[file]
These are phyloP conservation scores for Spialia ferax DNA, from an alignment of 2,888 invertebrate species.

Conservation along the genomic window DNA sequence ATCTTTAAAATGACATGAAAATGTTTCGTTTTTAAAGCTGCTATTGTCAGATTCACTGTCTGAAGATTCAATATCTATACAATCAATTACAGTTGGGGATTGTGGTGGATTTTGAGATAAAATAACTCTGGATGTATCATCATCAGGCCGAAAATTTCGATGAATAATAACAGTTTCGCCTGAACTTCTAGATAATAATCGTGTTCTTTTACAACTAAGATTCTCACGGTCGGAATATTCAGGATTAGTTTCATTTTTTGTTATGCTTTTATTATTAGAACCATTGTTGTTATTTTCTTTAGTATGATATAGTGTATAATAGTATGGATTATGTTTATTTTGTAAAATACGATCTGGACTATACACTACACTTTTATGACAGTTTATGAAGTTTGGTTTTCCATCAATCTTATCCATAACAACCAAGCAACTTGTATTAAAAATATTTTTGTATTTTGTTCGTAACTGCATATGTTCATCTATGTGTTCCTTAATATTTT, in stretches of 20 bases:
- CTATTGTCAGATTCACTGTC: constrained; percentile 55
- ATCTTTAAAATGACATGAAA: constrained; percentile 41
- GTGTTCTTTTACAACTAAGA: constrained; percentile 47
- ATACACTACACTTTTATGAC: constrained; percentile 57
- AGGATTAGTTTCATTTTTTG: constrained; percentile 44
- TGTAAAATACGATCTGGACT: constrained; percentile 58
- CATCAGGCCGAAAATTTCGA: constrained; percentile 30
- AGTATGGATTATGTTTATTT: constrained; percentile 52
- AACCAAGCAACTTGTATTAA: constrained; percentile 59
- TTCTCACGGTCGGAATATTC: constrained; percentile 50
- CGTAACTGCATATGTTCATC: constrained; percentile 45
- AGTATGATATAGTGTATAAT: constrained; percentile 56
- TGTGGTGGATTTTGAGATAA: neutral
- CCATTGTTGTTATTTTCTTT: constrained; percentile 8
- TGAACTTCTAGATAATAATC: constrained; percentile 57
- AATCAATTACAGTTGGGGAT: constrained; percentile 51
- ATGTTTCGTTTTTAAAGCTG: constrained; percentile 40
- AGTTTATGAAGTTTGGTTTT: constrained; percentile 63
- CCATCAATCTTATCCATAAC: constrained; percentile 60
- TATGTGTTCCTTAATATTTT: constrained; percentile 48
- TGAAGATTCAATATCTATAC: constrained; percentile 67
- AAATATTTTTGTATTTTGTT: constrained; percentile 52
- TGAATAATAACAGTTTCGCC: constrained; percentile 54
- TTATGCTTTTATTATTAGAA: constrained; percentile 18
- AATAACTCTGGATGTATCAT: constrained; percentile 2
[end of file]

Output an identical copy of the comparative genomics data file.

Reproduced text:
These are phyloP conservation scores for Spialia ferax DNA, from an alignment of 2,888 invertebrate species.

Conservation along the genomic window DNA sequence ATCTTTAAAATGACATGAAAATGTTTCGTTTTTAAAGCTGCTATTGTCAGATTCACTGTCTGAAGATTCAATATCTATACAATCAATTACAGTTGGGGATTGTGGTGGATTTTGAGATAAAATAACTCTGGATGTATCATCATCAGGCCGAAAATTTCGATGAATAATAACAGTTTCGCCTGAACTTCTAGATAATAATCGTGTTCTTTTACAACTAAGATTCTCACGGTCGGAATATTCAGGATTAGTTTCATTTTTTGTTATGCTTTTATTATTAGAACCATTGTTGTTATTTTCTTTAGTATGATATAGTGTATAATAGTATGGATTATGTTTATTTTGTAAAATACGATCTGGACTATACACTACACTTTTATGACAGTTTATGAAGTTTGGTTTTCCATCAATCTTATCCATAACAACCAAGCAACTTGTATTAAAAATATTTTTGTATTTTGTTCGTAACTGCATATGTTCATCTATGTGTTCCTTAATATTTT, in stretches of 20 bases:
- CTATTGTCAGATTCACTGTC: constrained; percentile 55
- ATCTTTAAAATGACATGAAA: constrained; percentile 41
- GTGTTCTTTTACAACTAAGA: constrained; percentile 47
- ATACACTACACTTTTATGAC: constrained; percentile 57
- AGGATTAGTTTCATTTTTTG: constrained; percentile 44
- TGTAAAATACGATCTGGACT: constrained; percentile 58
- CATCAGGCCGAAAATTTCGA: constrained; percentile 30
- AGTATGGATTATGTTTATTT: constrained; percentile 52
- AACCAAGCAACTTGTATTAA: constrained; percentile 59
- TTCTCACGGTCGGAATATTC: constrained; percentile 50
- CGTAACTGCATATGTTCATC: constrained; percentile 45
- AGTATGATATAGTGTATAAT: constrained; percentile 56
- TGTGGTGGATTTTGAGATAA: neutral
- CCATTGTTGTTATTTTCTTT: constrained; percentile 8
- TGAACTTCTAGATAATAATC: constrained; percentile 57
- AATCAATTACAGTTGGGGAT: constrained; percentile 51
- ATGTTTCGTTTTTAAAGCTG: constrained; percentile 40
- AGTTTATGAAGTTTGGTTTT: constrained; percentile 63
- CCATCAATCTTATCCATAAC: constrained; percentile 60
- TATGTGTTCCTTAATATTTT: constrained; percentile 48
- TGAAGATTCAATATCTATAC: constrained; percentile 67
- AAATATTTTTGTATTTTGTT: constrained; percentile 52
- TGAATAATAACAGTTTCGCC: constrained; percentile 54
- TTATGCTTTTATTATTAGAA: constrained; percentile 18
- AATAACTCTGGATGTATCAT: constrained; percentile 2